4. Bachelor of Science (B.S.) Degrees and Sample Curricula
The EECS degree rules are very flexible to accommodate different directions. The choice of direction is up to you, and many students choose to get in-depth exposure in several areas.
The sample programs listed in this chapter are intended to serve as examples for possible curricula. You may consider using one of these programs as a starting point for assembling the list of courses you want to follow. However, we encourage you to devise your own program—please do not feel bound to follow the sample curriculum. You are encouraged to make substantial changes to meet your specific interests and needs, or to invent your own program. One of the core philosophies of the EECS major is flexibility. Every student is different, and no one-size-fits-all curriculum would be right for everyone. Therefore, we encourage you to devise your own curriculum, according to your own interests, goals, and background. Sometimes students think that they need to follow one of the sample curricula closely, but we emphasize that this is not how we intend you to use them. We provide the sample curricula as a few examples of possible paths through the EECS program, not as a template to slavishly emulate. We make no claim that the sample curricula are the only or best way through the EECS program.
Most sample curricula below assume that you have no advanced placement (AP) credit. However, if you are entering Berkeley with AP credit, we encourage you to make modifications to fit your interests or situation—and we especially encourage you to start your EECS courses earlier than the sample programs would otherwise indicate. This will free up time in later semesters, for example to get exposure to more aspects of EECS with additional upper division course, to enroll in undergraduate research, or to pursue a minor in a different field.
The sample programs are organized into electrical engineering and computer science options. Most of the sample curricula are for electrical engineering. We are developing additional computer science sample curricula to make available. These have no formal significance: you are not required to follow any one option and in fact most students combine courses from both options in their programs. It is your responsibility however to ensure that your program meets all university and degree requirements. You must also complete all prerequisites listed in the General Catalog before enrolling in a course. Your Engineering Student Services (ESS) Adviser in 230 Bechtel can advise you if your study plan meets degree requirements.
The Department offers Joint Major Programs designed to qualify students for employment in either of two major fields of engineering, or for positions where competence in both fields is required. Both majors are listed on the student's transcript. Currently, we have established two such majors, described below:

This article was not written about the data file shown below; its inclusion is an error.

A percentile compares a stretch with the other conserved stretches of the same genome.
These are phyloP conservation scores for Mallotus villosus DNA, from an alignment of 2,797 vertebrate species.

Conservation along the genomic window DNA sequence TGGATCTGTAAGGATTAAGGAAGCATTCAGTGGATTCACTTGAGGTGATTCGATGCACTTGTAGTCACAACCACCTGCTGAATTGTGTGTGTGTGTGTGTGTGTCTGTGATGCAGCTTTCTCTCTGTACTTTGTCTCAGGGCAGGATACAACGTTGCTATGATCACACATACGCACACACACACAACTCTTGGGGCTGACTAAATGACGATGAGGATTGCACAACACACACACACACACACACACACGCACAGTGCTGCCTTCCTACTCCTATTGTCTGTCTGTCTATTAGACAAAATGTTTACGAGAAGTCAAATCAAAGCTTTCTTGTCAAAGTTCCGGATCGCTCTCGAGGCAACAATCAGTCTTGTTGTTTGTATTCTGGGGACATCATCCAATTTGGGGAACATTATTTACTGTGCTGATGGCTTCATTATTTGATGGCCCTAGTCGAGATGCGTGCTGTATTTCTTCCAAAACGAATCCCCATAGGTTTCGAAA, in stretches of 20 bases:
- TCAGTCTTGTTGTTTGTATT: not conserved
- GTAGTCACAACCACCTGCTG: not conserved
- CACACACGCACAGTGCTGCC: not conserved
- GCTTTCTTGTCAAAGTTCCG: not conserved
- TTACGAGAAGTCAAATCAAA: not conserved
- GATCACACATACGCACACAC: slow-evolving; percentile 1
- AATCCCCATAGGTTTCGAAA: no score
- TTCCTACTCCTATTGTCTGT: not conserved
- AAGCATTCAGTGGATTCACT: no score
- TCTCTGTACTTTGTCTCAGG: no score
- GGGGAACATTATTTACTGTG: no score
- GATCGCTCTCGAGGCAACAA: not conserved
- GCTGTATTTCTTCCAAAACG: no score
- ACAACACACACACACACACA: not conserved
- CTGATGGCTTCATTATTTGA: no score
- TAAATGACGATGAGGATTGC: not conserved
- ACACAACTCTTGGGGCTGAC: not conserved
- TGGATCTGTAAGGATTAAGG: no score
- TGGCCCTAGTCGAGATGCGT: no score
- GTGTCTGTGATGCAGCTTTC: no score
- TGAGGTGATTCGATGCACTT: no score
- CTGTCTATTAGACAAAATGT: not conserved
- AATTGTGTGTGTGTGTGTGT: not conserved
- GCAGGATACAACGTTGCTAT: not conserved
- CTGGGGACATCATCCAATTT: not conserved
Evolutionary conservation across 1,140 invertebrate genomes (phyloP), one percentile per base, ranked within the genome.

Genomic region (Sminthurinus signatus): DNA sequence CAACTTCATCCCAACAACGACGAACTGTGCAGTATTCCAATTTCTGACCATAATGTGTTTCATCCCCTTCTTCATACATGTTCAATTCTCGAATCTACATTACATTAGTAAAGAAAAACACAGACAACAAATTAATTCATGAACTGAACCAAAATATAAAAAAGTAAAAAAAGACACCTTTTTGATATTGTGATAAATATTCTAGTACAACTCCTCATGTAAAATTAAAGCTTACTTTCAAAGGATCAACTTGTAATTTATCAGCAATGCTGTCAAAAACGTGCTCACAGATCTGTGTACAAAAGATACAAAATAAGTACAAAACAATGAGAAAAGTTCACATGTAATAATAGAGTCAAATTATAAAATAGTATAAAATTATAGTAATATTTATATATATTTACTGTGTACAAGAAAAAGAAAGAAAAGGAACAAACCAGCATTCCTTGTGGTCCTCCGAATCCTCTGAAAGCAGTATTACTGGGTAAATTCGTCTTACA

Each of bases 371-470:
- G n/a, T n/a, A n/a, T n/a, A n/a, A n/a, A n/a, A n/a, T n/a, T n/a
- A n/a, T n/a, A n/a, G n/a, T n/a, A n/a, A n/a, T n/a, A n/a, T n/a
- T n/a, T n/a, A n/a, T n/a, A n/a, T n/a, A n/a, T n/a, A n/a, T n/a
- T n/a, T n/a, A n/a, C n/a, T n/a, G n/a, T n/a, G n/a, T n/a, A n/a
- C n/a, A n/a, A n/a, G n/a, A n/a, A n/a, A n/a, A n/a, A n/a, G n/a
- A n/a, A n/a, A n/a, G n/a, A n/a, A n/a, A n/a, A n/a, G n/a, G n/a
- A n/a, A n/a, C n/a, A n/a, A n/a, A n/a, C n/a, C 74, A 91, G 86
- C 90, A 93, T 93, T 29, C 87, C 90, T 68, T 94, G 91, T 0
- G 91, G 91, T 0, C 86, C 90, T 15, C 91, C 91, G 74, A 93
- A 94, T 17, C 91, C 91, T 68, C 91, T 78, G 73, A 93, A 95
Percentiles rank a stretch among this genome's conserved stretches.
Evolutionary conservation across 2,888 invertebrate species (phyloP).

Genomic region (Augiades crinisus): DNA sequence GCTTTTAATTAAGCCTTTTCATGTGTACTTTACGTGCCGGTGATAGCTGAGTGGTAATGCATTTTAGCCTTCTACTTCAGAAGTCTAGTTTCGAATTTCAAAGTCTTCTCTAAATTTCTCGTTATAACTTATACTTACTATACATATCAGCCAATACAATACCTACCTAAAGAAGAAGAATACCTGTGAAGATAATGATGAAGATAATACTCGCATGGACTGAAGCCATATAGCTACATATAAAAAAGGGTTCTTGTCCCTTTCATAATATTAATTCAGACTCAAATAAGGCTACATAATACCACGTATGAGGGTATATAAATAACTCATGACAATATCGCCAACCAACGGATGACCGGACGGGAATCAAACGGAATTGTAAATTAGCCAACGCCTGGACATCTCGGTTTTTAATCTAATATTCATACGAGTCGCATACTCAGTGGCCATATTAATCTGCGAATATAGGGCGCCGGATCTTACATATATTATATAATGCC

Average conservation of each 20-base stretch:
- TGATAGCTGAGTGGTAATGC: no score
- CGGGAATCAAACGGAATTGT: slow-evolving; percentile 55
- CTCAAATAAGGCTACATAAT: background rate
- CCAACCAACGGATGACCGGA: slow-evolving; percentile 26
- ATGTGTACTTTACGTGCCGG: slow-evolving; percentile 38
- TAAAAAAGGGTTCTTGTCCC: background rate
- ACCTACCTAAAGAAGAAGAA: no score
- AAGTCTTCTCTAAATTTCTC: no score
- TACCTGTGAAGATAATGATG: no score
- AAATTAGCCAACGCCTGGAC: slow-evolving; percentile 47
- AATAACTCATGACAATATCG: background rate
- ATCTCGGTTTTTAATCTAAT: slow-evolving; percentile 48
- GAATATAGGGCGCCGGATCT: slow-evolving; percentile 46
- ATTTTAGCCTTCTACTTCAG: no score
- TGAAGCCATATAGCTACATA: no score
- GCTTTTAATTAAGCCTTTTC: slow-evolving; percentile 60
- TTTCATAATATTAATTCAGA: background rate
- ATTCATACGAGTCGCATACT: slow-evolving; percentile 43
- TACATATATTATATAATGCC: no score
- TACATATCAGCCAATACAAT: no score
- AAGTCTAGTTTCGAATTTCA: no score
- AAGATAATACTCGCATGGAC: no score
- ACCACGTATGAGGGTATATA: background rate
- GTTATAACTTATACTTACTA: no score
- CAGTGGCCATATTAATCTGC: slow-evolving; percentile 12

- EECS/Materials Science and Engineering: For students interested in materials and devices, a joint major in EECS/MSE can be valuable. The program combines the study of materials from a broad perspective, as taught in MSE, with the study of their applications in electronic devices and circuits, as taught in EECS. Students selecting this joint major program have two Faculty Advisers, one from MSE and one from EECS.
- EECS/Nuclear Engineering: The EECS/NE joint major combines the traditional EE program with one in the nuclear sciences. Nuclear Engineering shares with EE a concern for electrical power generation, automatic control, computer sciences and plasmas. Students selecting this joint major program have two Faculty Advisers, one from NE and one from EECS. There is no sample curriculum currently available for the EECS/NE joint major. Please consult the EECS/NE Faculty Advisers for more information.
A Dual Major is the pursuit of two distinct majors within the College of Engineering. You may petition to set up other double majors in engineering, as long as you do so before your junior year and have a GPA of at least 3.0. For consideration of a proposed dual major, meet with your ESS adviser to obtain specific information about applying for a dual major. Dual majors will not be granted additional semesters to graduate.
It is also possible to get simultaneous degrees in EECS and in a college or school outside of the College of Engineering. This requires a Simultaneous Degree petition. If you want to consider a double major or simultaneous degree, see your Engineering Student Service (ESS) Adviser. More about COE Simultaneous Degrees.
- Sample Curriculum for Entering Students with AP Credit for Math 1A (EECS)
- Sample Curriculum for Electrical Engineering
- Sample Curriculum for Computer Science
- Sample Curricula for Junior Transfers
- Sample Curriculum for EECS/MSE Joint Major
- Sample Curriculum for EECS/NE Joint Major
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